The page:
Why Might People Refer to Student Loans as “Good Debt”?

Why Might People Refer to Student Loans as “Good Debt”?


When discussing debts, it is rare to hear the term “good debt.” However, there is an exception – student loans. While the idea of debt may initially seem negative, student loans are often viewed as an investment in one’s future. This perspective is rooted in several reasons that make people consider student loans as “good debt.” In this article, we will explore the factors that contribute to this viewpoint and address some frequently asked questions about student loans.

Factors That Make Student Loans “Good Debt”:

1. Education as an Investment:
Education is often viewed as an investment in oneself, leading to personal and professional growth. By taking out student loans, individuals are essentially investing in their future earning potential. Higher education generally leads to better job prospects and increased income over time, making it more likely that students will be able to repay their loans.

2. Affordable Interest Rates:
Compared to other forms of borrowing, student loans often come with lower interest rates. This makes them more manageable in the long run, as borrowers end up paying less in interest over time. Additionally, certain types of student loans, such as federal loans, offer flexible repayment plans and options for loan forgiveness, further easing the burden of repayment.

3. Potential Tax Benefits:
Interest paid on student loans is often tax-deductible, which can provide some relief when repaying the debt. This tax benefit can help reduce the overall cost of borrowing and make student loans more financially viable.

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4. Building Credit History:
Student loans provide an opportunity for individuals to establish and build their credit history. Responsible repayment can positively impact credit scores, making it easier to secure favorable terms on future loans, such as mortgages or car loans.

5. Investment in Human Capital:
Student loans are seen as an investment in one’s human capital – the skills, knowledge, and experience gained through education. Higher education equips individuals with the tools needed to excel in their chosen fields and contributes to societal progress. This investment has long-term benefits, both for the individual and society as a whole.

FAQs about Student Loans:

1. Are student loans always a good idea?
While student loans can be beneficial, it is essential to carefully consider the amount borrowed and the potential return on investment. It is crucial to research the job market and earning potential in one’s field of study before taking on significant debt.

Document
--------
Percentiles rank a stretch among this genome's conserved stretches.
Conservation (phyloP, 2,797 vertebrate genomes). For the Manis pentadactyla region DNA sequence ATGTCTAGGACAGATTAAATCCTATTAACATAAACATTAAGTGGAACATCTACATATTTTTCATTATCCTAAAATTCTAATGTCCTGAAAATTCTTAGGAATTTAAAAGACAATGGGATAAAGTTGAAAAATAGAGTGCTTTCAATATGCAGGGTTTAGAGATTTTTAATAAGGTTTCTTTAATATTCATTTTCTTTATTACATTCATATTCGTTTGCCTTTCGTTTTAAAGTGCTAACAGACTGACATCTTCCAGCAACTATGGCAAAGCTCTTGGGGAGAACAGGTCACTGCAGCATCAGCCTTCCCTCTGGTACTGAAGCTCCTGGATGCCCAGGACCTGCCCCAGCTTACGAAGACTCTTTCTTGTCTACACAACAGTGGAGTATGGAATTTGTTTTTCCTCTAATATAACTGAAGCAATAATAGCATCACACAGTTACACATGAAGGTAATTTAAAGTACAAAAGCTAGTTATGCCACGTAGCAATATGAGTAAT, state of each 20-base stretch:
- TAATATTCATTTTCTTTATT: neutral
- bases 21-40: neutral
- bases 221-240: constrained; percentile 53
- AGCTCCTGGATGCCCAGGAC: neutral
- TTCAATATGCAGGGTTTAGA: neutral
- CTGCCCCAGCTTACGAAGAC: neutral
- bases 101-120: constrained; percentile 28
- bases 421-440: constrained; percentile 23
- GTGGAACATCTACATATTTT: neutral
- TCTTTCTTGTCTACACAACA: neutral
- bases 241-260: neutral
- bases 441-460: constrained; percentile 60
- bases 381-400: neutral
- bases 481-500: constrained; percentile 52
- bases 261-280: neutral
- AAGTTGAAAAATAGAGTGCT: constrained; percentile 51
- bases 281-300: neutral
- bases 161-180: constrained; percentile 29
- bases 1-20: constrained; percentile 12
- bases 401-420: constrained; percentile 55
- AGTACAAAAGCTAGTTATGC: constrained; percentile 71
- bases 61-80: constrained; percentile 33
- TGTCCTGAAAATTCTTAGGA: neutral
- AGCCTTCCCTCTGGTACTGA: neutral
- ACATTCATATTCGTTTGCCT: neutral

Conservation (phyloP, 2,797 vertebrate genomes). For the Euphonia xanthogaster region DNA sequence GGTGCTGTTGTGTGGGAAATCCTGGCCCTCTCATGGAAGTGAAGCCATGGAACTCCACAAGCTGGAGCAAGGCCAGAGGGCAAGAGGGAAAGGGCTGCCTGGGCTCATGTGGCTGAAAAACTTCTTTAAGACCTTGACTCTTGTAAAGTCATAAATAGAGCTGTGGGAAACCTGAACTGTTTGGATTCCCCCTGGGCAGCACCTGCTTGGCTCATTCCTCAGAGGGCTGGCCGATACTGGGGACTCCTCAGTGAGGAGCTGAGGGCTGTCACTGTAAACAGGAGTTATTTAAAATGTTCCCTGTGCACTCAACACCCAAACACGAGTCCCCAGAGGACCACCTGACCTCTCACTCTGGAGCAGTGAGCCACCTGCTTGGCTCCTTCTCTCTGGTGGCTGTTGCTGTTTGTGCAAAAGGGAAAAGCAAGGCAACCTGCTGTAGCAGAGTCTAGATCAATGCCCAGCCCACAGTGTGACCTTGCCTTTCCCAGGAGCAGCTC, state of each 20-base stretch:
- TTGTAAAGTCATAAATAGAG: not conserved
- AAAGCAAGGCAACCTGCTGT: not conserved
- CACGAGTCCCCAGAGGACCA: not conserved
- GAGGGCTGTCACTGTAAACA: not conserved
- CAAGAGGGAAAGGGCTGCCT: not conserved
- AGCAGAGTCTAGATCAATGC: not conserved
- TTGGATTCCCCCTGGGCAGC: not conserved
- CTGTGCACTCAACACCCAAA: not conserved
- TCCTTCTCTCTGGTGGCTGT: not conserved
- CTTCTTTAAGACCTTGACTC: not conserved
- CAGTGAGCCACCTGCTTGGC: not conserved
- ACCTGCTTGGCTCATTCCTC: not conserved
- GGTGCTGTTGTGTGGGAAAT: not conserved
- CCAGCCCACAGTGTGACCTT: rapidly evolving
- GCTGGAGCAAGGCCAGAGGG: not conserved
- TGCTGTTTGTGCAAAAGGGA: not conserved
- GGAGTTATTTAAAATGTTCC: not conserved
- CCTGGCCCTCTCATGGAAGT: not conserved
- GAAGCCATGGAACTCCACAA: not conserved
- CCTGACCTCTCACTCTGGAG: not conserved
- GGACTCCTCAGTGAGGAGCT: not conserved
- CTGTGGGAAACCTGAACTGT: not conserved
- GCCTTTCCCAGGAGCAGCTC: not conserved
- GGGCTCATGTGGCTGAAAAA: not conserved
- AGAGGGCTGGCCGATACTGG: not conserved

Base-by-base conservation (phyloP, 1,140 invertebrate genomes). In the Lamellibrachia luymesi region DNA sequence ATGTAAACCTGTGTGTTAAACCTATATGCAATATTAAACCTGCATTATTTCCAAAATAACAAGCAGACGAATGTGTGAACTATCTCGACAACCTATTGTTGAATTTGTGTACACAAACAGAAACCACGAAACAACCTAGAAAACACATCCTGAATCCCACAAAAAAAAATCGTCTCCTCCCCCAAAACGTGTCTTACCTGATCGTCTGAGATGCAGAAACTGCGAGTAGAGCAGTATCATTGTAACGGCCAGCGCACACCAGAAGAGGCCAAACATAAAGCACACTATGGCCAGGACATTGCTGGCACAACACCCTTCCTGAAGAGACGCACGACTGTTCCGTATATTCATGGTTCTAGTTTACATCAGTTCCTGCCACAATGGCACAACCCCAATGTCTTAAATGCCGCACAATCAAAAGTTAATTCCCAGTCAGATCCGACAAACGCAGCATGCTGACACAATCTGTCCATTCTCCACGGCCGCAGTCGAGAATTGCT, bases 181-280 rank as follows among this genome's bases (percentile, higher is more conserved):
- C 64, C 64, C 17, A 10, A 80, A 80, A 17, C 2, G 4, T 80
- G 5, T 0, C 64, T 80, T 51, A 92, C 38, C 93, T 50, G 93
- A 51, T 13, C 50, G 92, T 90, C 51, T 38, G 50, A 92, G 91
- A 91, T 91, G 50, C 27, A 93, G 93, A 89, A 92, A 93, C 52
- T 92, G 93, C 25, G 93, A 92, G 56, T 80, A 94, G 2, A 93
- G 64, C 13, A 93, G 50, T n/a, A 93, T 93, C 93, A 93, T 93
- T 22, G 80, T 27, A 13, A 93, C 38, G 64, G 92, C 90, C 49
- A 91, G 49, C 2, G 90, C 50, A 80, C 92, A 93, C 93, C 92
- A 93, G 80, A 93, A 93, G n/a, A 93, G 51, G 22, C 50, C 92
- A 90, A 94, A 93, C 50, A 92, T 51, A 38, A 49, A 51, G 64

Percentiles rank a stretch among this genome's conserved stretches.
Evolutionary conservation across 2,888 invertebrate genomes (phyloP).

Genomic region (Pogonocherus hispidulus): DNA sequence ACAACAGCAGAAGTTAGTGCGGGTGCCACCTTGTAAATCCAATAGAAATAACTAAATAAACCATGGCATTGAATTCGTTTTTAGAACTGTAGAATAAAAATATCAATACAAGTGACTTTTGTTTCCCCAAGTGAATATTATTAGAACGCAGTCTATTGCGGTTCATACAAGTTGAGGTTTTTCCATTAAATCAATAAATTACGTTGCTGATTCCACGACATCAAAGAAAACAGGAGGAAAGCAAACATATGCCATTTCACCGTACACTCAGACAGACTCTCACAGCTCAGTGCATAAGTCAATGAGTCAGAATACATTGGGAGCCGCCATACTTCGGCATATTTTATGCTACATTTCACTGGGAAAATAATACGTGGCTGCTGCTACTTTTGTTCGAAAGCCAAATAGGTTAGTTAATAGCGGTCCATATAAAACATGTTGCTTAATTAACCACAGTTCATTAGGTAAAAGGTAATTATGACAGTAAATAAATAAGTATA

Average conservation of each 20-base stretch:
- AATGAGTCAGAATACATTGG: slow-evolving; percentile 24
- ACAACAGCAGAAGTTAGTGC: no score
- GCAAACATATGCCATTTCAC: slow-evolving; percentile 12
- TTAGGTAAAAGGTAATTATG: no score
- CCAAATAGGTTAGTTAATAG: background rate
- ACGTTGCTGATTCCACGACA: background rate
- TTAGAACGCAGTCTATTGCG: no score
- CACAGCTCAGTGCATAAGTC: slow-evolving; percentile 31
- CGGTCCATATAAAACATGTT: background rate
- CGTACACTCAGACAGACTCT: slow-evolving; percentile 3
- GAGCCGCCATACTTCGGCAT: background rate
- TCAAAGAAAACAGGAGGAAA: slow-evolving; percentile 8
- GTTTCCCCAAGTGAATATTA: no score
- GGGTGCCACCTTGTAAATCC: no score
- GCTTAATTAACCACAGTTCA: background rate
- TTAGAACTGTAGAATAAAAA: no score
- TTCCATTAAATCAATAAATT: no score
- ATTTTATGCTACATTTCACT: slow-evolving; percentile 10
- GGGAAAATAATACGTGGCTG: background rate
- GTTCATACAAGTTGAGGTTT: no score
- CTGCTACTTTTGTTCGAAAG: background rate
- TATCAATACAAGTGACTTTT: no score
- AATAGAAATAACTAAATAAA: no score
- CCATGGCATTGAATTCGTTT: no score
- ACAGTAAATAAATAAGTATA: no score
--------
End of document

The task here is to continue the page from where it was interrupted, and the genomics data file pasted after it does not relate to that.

2. Can student loans be discharged in bankruptcy?
Under most circumstances, it is challenging to discharge student loans through bankruptcy. However, in cases of extreme financial hardship, it may be possible to have student loans discharged through a process called “undue hardship.” This requires proving that repaying the loans would cause an undue burden on the borrower.

3. Are all student loans considered “good debt”?
While student loans are generally considered “good debt,” not all loans are created equal. Federal student loans often come with more favorable terms and repayment options, making them more manageable. Private loans, on the other hand, may have higher interest rates and fewer borrower protections.

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4. What happens if I cannot repay my student loans?
If you are struggling to repay your student loans, it is essential to communicate with your loan servicer. There may be options available, such as income-driven repayment plans or deferment/forbearance, to temporarily suspend or reduce your monthly payments. Defaulting on student loans can have severe consequences, including damage to your credit score and potential wage garnishment.


While debt is generally seen as a burden, student loans are often referred to as “good debt” due to the long-term benefits they offer. By investing in education, individuals increase their earning potential and open doors to better job opportunities. Affordable interest rates, potential tax benefits, and the ability to build credit history further contribute to this positive perception. However, it is crucial to approach student loans responsibly, considering the amount borrowed, potential return on investment, and exploring options for repayment assistance if needed.